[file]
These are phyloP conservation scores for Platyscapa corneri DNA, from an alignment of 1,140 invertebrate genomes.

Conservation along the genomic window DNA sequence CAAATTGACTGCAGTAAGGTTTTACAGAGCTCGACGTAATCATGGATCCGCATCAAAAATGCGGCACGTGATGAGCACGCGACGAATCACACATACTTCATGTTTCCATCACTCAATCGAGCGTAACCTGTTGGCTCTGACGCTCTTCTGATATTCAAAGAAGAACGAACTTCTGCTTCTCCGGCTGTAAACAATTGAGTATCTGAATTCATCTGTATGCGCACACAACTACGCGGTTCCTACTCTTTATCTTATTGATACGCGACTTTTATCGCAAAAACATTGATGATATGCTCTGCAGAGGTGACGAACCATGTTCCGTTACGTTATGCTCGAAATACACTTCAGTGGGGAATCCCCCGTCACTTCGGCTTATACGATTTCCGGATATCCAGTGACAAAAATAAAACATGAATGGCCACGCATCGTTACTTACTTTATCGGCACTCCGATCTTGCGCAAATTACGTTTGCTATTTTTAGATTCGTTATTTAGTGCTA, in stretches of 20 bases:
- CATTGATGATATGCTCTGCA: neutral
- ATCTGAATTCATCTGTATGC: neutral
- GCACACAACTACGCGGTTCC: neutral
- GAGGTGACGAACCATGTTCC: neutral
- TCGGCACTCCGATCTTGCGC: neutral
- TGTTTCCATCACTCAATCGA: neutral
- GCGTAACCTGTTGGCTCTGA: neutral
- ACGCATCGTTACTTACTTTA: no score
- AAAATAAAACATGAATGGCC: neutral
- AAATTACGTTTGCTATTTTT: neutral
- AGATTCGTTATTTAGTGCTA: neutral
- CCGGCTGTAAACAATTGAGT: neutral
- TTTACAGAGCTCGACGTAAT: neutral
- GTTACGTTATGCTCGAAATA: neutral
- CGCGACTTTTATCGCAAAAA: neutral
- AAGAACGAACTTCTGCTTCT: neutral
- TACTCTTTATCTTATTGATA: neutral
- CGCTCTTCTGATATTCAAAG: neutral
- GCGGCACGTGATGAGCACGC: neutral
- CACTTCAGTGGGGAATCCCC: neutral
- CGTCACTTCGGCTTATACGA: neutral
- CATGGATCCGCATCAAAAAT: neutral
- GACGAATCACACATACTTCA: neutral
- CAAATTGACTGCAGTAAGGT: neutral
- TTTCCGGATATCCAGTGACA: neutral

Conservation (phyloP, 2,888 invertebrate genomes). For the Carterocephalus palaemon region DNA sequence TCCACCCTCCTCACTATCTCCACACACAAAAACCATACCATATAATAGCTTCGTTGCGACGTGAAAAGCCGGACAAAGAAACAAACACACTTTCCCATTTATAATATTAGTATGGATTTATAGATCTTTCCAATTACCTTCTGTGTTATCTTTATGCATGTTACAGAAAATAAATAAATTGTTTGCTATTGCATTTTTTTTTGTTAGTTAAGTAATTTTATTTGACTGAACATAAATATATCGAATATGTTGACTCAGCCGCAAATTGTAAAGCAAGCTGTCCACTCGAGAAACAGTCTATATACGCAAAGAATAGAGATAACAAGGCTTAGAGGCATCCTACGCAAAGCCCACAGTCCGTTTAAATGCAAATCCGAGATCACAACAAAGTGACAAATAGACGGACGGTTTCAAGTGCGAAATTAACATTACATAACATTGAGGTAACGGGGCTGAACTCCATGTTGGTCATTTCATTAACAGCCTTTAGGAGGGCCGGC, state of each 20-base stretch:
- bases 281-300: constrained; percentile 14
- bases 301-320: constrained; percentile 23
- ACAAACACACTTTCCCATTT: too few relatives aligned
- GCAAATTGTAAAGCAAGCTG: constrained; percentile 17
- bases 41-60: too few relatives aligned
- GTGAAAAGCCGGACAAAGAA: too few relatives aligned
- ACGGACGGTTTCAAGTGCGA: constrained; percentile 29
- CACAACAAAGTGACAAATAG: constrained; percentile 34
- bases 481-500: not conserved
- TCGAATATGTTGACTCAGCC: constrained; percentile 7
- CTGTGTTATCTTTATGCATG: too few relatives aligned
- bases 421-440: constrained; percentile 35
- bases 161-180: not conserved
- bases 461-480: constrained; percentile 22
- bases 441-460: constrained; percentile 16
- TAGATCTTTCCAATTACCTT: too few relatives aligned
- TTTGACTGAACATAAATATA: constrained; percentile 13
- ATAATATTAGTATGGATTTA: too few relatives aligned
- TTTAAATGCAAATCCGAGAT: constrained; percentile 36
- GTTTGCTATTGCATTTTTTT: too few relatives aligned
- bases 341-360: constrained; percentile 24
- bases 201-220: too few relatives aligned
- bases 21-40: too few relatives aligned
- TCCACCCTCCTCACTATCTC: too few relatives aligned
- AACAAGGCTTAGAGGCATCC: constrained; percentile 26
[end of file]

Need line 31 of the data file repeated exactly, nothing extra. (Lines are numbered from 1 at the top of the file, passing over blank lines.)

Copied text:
- ACAAACACACTTTCCCATTT: too few relatives aligned